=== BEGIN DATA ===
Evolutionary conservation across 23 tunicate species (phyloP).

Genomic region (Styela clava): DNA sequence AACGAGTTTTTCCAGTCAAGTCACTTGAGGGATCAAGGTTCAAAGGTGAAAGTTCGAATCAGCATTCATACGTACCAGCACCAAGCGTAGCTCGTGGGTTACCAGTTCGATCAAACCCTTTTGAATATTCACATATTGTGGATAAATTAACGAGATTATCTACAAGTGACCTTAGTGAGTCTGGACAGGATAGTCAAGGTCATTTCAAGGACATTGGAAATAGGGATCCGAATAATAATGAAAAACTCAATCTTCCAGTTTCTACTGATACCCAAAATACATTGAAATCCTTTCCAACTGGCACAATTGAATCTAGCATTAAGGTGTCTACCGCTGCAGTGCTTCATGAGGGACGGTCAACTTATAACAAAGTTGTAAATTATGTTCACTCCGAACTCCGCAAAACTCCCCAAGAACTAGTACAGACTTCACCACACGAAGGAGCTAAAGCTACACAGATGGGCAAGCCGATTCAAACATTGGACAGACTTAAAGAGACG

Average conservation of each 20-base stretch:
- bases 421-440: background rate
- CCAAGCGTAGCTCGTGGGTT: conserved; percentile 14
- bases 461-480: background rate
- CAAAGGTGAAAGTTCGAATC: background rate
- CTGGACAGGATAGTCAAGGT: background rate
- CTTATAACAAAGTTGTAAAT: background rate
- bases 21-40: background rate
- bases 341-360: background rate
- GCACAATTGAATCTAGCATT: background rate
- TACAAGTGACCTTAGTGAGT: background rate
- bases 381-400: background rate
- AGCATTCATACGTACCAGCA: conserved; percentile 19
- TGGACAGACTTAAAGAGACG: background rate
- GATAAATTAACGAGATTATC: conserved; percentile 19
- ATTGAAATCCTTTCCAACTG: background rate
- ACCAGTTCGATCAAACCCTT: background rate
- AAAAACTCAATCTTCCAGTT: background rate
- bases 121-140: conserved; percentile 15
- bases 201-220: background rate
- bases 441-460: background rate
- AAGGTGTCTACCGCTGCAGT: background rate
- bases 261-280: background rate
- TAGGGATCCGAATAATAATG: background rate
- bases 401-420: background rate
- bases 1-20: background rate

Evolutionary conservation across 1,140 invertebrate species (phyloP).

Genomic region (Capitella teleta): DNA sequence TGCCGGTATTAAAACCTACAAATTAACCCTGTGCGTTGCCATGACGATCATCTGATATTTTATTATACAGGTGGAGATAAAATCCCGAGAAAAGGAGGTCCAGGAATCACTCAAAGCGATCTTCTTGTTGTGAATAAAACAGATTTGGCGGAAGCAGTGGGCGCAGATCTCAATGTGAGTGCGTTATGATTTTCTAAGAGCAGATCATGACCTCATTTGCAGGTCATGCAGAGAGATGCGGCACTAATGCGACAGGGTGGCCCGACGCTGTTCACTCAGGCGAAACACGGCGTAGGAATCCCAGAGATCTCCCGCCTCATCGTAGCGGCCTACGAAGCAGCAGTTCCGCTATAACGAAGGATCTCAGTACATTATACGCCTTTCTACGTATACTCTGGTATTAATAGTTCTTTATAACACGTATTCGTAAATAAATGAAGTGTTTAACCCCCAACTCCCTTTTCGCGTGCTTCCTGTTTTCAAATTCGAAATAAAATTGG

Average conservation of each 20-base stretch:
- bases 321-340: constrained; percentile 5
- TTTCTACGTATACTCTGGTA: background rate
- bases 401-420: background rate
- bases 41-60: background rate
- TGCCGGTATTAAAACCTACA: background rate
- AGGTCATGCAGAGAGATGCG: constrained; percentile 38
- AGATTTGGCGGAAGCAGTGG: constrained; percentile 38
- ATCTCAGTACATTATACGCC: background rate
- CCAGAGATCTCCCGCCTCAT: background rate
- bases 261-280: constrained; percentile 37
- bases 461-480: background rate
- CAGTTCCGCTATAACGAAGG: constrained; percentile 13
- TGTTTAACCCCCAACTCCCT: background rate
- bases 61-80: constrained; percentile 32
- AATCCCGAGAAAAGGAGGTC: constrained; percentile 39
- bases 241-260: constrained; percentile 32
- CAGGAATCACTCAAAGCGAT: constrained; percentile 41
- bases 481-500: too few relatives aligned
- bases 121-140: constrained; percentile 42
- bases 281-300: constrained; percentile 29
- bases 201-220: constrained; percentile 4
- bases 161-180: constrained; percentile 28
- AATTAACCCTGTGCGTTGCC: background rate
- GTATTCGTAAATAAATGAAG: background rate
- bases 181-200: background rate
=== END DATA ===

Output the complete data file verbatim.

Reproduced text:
Evolutionary conservation across 23 tunicate species (phyloP).

Genomic region (Styela clava): DNA sequence AACGAGTTTTTCCAGTCAAGTCACTTGAGGGATCAAGGTTCAAAGGTGAAAGTTCGAATCAGCATTCATACGTACCAGCACCAAGCGTAGCTCGTGGGTTACCAGTTCGATCAAACCCTTTTGAATATTCACATATTGTGGATAAATTAACGAGATTATCTACAAGTGACCTTAGTGAGTCTGGACAGGATAGTCAAGGTCATTTCAAGGACATTGGAAATAGGGATCCGAATAATAATGAAAAACTCAATCTTCCAGTTTCTACTGATACCCAAAATACATTGAAATCCTTTCCAACTGGCACAATTGAATCTAGCATTAAGGTGTCTACCGCTGCAGTGCTTCATGAGGGACGGTCAACTTATAACAAAGTTGTAAATTATGTTCACTCCGAACTCCGCAAAACTCCCCAAGAACTAGTACAGACTTCACCACACGAAGGAGCTAAAGCTACACAGATGGGCAAGCCGATTCAAACATTGGACAGACTTAAAGAGACG

Average conservation of each 20-base stretch:
- bases 421-440: background rate
- CCAAGCGTAGCTCGTGGGTT: conserved; percentile 14
- bases 461-480: background rate
- CAAAGGTGAAAGTTCGAATC: background rate
- CTGGACAGGATAGTCAAGGT: background rate
- CTTATAACAAAGTTGTAAAT: background rate
- bases 21-40: background rate
- bases 341-360: background rate
- GCACAATTGAATCTAGCATT: background rate
- TACAAGTGACCTTAGTGAGT: background rate
- bases 381-400: background rate
- AGCATTCATACGTACCAGCA: conserved; percentile 19
- TGGACAGACTTAAAGAGACG: background rate
- GATAAATTAACGAGATTATC: conserved; percentile 19
- ATTGAAATCCTTTCCAACTG: background rate
- ACCAGTTCGATCAAACCCTT: background rate
- AAAAACTCAATCTTCCAGTT: background rate
- bases 121-140: conserved; percentile 15
- bases 201-220: background rate
- bases 441-460: background rate
- AAGGTGTCTACCGCTGCAGT: background rate
- bases 261-280: background rate
- TAGGGATCCGAATAATAATG: background rate
- bases 401-420: background rate
- bases 1-20: background rate

Evolutionary conservation across 1,140 invertebrate species (phyloP).

Genomic region (Capitella teleta): DNA sequence TGCCGGTATTAAAACCTACAAATTAACCCTGTGCGTTGCCATGACGATCATCTGATATTTTATTATACAGGTGGAGATAAAATCCCGAGAAAAGGAGGTCCAGGAATCACTCAAAGCGATCTTCTTGTTGTGAATAAAACAGATTTGGCGGAAGCAGTGGGCGCAGATCTCAATGTGAGTGCGTTATGATTTTCTAAGAGCAGATCATGACCTCATTTGCAGGTCATGCAGAGAGATGCGGCACTAATGCGACAGGGTGGCCCGACGCTGTTCACTCAGGCGAAACACGGCGTAGGAATCCCAGAGATCTCCCGCCTCATCGTAGCGGCCTACGAAGCAGCAGTTCCGCTATAACGAAGGATCTCAGTACATTATACGCCTTTCTACGTATACTCTGGTATTAATAGTTCTTTATAACACGTATTCGTAAATAAATGAAGTGTTTAACCCCCAACTCCCTTTTCGCGTGCTTCCTGTTTTCAAATTCGAAATAAAATTGG

Average conservation of each 20-base stretch:
- bases 321-340: constrained; percentile 5
- TTTCTACGTATACTCTGGTA: background rate
- bases 401-420: background rate
- bases 41-60: background rate
- TGCCGGTATTAAAACCTACA: background rate
- AGGTCATGCAGAGAGATGCG: constrained; percentile 38
- AGATTTGGCGGAAGCAGTGG: constrained; percentile 38
- ATCTCAGTACATTATACGCC: background rate
- CCAGAGATCTCCCGCCTCAT: background rate
- bases 261-280: constrained; percentile 37
- bases 461-480: background rate
- CAGTTCCGCTATAACGAAGG: constrained; percentile 13
- TGTTTAACCCCCAACTCCCT: background rate
- bases 61-80: constrained; percentile 32
- AATCCCGAGAAAAGGAGGTC: constrained; percentile 39
- bases 241-260: constrained; percentile 32
- CAGGAATCACTCAAAGCGAT: constrained; percentile 41
- bases 481-500: too few relatives aligned
- bases 121-140: constrained; percentile 42
- bases 281-300: constrained; percentile 29
- bases 201-220: constrained; percentile 4
- bases 161-180: constrained; percentile 28
- AATTAACCCTGTGCGTTGCC: background rate
- GTATTCGTAAATAAATGAAG: background rate
- bases 181-200: background rate